The TPWD, whose mission is to "manage and conserve the natural and cultural resources of Texas and to provide hunting, fishing and outdoor recreation opportunities for the use and enjoyment of present and future generations," has little oversight on the exotic hunting industry in Texas, however. In fact, it has almost no control over the state's exotic hunting industry - which means data can be challenging to ascertain.
According to Steve Lightfoot, TPWD spokesperson, the agency does not inventory exotic game, nor does it know how many exotics are in Texas, how many ranches have exotics or how many ranches breed exotics.
Basically, exotic hunting in Texas is in the hands of private owners: It occurs on private lands and is maintained and overseen by private groups, such as the Exotic Wildlife Association (EWA). The EWA did not respond to multiple requests for comment.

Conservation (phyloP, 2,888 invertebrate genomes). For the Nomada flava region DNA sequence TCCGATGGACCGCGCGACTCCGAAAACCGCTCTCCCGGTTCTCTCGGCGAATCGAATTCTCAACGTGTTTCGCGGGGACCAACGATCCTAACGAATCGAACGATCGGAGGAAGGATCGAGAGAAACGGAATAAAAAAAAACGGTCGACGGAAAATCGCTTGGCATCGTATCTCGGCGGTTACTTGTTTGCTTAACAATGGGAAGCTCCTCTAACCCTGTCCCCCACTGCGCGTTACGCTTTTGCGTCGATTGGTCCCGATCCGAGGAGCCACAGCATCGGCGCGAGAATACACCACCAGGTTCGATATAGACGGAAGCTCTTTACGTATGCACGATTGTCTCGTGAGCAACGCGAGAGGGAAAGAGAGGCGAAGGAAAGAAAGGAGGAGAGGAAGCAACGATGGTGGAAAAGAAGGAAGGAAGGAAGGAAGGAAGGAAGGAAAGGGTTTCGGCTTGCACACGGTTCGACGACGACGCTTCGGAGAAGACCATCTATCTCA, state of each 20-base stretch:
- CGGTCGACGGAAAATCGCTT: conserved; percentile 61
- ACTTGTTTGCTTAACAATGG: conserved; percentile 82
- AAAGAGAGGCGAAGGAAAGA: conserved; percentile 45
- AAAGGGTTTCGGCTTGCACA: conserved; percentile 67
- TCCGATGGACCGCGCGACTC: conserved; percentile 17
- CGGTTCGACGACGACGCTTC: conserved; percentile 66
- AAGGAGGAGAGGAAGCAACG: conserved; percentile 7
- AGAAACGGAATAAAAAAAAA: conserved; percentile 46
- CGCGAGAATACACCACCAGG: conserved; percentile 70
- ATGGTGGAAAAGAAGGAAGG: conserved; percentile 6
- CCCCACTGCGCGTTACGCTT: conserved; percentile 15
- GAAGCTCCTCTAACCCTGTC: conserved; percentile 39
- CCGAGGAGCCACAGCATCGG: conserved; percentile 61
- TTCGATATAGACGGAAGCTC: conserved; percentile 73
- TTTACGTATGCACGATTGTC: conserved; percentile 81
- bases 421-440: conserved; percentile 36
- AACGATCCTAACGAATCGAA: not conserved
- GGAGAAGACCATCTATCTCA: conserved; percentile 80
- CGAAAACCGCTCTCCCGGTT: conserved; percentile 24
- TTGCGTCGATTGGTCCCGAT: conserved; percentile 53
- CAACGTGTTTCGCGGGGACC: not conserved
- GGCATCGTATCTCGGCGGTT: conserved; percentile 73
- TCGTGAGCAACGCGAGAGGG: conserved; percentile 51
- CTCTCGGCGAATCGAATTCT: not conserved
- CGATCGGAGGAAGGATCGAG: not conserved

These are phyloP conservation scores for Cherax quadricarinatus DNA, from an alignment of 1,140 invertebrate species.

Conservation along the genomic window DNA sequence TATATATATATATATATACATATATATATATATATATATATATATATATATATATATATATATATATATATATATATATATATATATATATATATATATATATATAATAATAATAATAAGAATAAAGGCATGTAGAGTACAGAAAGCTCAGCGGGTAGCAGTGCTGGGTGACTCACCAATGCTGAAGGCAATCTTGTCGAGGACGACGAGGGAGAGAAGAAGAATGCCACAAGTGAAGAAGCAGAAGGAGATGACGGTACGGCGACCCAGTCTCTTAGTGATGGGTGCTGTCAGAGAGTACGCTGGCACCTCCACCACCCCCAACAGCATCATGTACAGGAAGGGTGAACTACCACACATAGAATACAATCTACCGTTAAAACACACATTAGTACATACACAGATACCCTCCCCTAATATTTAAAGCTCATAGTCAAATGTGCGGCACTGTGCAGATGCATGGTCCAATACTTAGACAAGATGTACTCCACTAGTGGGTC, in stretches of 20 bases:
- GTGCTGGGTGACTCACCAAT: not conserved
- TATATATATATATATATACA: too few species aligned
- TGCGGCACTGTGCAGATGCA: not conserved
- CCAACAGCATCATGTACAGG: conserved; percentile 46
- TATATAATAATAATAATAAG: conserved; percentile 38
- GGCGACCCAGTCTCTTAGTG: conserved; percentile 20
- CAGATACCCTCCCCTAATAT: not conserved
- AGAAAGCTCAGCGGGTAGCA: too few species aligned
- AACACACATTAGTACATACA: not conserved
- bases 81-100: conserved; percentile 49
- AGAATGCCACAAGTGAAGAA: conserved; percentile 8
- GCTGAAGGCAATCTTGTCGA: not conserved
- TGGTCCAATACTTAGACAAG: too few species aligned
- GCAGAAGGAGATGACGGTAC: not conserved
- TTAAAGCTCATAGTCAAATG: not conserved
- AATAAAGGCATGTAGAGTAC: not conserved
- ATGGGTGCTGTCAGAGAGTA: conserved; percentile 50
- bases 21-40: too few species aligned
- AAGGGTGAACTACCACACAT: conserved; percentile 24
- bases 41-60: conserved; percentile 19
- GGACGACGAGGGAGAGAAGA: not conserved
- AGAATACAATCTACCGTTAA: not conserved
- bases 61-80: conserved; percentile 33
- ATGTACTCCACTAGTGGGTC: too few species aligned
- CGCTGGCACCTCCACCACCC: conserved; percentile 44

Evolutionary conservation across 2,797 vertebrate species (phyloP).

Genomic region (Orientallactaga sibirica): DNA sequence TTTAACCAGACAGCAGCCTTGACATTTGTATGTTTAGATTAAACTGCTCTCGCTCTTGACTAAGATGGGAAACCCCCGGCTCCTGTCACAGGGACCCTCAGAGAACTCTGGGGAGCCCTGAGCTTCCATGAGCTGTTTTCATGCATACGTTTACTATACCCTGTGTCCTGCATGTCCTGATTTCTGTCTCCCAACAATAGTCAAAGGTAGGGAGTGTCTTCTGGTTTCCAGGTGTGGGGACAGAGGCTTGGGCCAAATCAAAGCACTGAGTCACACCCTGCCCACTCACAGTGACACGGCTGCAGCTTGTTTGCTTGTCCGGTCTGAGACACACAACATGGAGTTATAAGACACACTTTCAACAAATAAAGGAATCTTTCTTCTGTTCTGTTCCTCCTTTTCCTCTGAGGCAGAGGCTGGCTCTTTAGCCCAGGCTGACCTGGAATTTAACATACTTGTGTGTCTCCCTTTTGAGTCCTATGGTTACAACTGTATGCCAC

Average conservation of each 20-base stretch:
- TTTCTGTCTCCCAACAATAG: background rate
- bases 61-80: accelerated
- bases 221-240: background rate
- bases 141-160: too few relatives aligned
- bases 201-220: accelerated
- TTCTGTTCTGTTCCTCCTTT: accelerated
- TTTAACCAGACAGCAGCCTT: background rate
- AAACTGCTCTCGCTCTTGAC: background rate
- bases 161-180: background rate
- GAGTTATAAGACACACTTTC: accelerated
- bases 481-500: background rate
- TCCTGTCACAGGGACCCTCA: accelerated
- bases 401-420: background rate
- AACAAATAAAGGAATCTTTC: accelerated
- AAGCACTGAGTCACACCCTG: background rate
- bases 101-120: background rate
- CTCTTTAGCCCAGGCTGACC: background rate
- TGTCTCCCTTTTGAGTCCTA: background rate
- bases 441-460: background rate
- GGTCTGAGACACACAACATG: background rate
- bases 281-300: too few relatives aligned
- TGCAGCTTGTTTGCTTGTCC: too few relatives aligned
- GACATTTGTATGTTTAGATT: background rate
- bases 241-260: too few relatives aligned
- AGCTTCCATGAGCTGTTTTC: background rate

What also might be confounding to some is that if the exotic animal isn't listed as endangered in the state of Texas, then the state does not have to provide it endangered status and the laws that govern such. So even though the scimitar-horned oryx is extinct in the wild, it is possible to hunt the animal in Texas because Texas does not have the scimitar-horned oryx on its endangered species list, explains Lightfoot.